City planning director Richard Luedke said staff found townhomes changed the character of the neighborhood too much to the point that it strayed from the Lewisville 2025 plan. Staff focused on promoting preservation of the neighborhood and recommended making several amendments following that guideline.
Luedke presented the amendments, some of which suggested removing townhomes, multifamily dwellings, private utility plants and cemeteries from the current use lists. Staff also recommended reducing minimum lot areas from 7,500 square feet to 5,000 square feet and reducing minimum primary dwelling unit size from 1,700 square feet to 1,500 square feet.
Luedke said there will now be two “layers of protection” for any future developments in the zoning district.
“[It will have] to go through an Old Town design review committee to make sure it matches the neighborhood,” Luedke said. “It’s also subject to the single family rental program and [must] be inspected for health safety.”
Luedke said these proposed amendments and precautions create a more desirable community.
Councilmembers agreed these recommendations add value to the properties without changing too much. They agreed the next action will be approving these amendments separately, which Council will see again within the next 30-60 days.
New developments and buildings
Council also approved an economic agreement with RO Properties for a three-story multi-use building in the heart of Old Town, 170 W. Main St., that background material describes as “a catalyst for redevelopment and new development in the Old Town core district.” The three-story development will feature retail on the first floor, office use on the second and loft space on the third floor. Developers Randy and Ronda Owens said in January they already had tenants lined up for these lofts.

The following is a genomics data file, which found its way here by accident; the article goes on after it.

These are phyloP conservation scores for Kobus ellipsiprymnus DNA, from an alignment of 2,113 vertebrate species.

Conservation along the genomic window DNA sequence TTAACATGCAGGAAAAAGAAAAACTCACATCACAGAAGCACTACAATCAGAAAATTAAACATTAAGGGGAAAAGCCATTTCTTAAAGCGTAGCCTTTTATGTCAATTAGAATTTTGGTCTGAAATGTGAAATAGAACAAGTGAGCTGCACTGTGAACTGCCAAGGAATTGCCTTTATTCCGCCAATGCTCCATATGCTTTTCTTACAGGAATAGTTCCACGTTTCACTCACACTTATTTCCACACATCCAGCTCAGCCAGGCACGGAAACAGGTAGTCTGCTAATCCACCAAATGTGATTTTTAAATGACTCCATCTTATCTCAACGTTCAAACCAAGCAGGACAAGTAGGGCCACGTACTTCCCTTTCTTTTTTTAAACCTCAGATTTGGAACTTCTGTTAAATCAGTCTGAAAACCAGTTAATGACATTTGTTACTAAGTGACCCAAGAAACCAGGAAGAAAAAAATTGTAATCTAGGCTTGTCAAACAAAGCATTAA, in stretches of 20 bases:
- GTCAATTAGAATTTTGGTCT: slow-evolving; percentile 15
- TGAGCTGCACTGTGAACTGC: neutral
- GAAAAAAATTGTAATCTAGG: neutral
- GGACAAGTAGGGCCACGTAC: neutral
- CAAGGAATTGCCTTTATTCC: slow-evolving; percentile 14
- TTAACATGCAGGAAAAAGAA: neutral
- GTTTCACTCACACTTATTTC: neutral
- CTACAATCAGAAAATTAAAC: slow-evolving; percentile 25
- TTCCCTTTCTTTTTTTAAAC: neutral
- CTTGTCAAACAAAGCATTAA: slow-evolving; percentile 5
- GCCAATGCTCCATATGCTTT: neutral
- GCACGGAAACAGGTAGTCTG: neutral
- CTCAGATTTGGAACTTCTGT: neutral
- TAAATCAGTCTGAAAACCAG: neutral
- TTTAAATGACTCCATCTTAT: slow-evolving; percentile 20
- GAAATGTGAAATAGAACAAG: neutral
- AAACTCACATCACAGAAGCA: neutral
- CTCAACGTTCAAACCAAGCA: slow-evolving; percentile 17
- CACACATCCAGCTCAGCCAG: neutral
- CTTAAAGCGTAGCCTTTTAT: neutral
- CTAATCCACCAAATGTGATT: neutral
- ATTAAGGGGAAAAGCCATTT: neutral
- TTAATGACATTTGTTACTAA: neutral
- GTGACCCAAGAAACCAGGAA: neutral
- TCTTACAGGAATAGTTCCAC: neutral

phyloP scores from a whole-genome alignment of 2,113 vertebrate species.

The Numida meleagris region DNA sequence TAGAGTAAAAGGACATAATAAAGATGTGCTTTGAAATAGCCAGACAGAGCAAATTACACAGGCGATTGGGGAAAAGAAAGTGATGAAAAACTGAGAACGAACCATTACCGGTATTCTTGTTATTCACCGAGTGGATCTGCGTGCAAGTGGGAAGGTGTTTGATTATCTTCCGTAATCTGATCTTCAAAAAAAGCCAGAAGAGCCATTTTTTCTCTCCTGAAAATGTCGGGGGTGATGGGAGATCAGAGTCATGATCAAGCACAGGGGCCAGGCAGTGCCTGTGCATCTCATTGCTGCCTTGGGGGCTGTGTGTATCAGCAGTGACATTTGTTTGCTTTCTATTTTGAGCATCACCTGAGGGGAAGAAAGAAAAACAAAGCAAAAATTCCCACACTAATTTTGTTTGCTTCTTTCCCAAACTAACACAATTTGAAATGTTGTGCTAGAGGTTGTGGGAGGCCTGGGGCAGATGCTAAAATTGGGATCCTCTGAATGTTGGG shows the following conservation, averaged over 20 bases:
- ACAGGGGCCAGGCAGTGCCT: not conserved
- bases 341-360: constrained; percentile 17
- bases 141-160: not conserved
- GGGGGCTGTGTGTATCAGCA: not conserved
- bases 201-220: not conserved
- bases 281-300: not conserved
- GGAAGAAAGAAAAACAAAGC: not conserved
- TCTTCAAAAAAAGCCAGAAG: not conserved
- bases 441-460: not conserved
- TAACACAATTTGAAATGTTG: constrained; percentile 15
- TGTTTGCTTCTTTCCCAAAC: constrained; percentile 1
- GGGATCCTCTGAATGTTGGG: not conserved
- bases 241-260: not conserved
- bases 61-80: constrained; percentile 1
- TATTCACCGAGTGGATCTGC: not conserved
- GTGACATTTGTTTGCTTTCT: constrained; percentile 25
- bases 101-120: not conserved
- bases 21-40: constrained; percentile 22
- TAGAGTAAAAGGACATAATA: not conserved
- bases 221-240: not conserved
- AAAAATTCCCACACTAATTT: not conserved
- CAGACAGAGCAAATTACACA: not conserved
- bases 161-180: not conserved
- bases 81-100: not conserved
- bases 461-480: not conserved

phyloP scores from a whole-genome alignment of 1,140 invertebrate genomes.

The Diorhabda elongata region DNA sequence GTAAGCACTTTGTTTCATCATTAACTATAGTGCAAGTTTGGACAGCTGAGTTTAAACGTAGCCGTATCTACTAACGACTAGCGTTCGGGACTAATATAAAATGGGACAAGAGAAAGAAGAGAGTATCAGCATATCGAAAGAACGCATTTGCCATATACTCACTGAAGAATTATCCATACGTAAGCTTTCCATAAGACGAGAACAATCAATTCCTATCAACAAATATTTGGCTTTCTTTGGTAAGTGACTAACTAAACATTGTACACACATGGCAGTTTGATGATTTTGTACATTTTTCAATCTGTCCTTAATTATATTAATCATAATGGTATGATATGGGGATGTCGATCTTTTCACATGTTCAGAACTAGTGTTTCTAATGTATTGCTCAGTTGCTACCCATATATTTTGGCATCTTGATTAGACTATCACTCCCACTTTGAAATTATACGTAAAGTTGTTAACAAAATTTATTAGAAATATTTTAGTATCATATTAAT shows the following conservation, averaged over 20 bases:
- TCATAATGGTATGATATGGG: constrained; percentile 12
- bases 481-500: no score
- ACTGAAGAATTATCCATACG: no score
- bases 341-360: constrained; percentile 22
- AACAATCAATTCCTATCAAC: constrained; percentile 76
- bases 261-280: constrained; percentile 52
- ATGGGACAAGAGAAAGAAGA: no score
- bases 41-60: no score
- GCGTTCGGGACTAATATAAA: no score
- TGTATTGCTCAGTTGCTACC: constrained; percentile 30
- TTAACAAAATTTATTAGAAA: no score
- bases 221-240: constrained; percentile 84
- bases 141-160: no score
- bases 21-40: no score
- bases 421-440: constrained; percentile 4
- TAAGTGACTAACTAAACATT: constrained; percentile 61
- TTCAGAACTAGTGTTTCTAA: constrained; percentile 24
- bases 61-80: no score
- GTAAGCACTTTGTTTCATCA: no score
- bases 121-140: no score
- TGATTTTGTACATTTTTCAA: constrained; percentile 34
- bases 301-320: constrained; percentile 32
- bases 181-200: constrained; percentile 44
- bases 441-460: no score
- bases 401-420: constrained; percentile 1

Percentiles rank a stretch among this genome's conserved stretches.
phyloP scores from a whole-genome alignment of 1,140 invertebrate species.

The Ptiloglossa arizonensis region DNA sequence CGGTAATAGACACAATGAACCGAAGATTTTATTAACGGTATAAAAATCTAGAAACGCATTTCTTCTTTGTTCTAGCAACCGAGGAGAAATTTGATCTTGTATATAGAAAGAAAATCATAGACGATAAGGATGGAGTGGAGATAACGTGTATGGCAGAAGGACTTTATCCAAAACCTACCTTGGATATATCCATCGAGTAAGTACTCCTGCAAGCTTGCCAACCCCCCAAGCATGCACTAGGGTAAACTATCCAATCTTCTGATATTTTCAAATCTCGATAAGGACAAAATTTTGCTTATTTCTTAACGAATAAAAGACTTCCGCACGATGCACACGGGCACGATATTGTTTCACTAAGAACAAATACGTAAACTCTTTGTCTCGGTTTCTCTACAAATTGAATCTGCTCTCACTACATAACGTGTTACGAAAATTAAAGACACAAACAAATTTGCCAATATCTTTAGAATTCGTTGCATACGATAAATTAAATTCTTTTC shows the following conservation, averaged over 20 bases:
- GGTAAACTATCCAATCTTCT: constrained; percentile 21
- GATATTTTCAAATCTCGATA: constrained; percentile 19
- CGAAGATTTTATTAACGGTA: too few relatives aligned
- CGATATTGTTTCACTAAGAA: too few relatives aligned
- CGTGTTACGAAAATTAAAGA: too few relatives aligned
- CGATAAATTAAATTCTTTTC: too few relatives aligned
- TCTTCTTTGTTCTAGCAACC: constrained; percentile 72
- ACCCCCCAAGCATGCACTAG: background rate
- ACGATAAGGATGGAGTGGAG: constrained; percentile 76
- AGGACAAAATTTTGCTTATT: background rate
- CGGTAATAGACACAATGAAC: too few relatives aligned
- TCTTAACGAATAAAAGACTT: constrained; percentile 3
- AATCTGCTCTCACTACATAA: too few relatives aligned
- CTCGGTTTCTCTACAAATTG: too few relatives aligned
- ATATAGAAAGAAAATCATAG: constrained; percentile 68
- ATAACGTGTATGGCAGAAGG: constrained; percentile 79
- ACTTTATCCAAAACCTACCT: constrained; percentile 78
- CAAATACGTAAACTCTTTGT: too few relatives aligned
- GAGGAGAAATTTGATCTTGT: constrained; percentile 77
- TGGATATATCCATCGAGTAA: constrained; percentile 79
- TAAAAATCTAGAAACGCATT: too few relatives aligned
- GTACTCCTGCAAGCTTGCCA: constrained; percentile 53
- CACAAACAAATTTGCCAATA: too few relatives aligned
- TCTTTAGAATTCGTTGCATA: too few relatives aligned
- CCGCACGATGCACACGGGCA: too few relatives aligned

The economic development agreement includes as much as $40,000 from the city going toward this project, which includes 100 percent of the capital recovery fees. In return, the Owens will invest $500,000 into the project and secure tenants for all three floors.
In public hearings, Council approved a zone change ordinance for a strip of property along Oakbend Drive, extending from Uecker Drive and Rockbrook Drive, changing the area from light industrial to mixed use to allow for a 27-condominium development.
Luedke gave a presentation to Council about the designs of the planned building. He said the development goes for a “mountain lodge concept” to go along with the sloped landscape of the property.
Jason Rose, the architect associated with the project, said he’s worked with city staff on these designs for more than a year.
“This has been a very long process,” Rose said. “I believe [this] will be a unique product offering.”
Councilmembers Brent Daniels and Bob Troyer praised the designs.
“It’s nice to have a development that doesn’t look like every other one,” Daniels said.
“I’m very impressed with your concept,” Troyer said. “I always wondered what anybody would ever do with [the property].”
Other Council business
Council approved the formation of a Lewisville Complete Count Committee to assist with the 2020 Census, after a presentation during the workshop session from Jennifer Pope, a U.S. Census partnership specialist.
Pope explained the importance of participation during the Census to provide accurate information.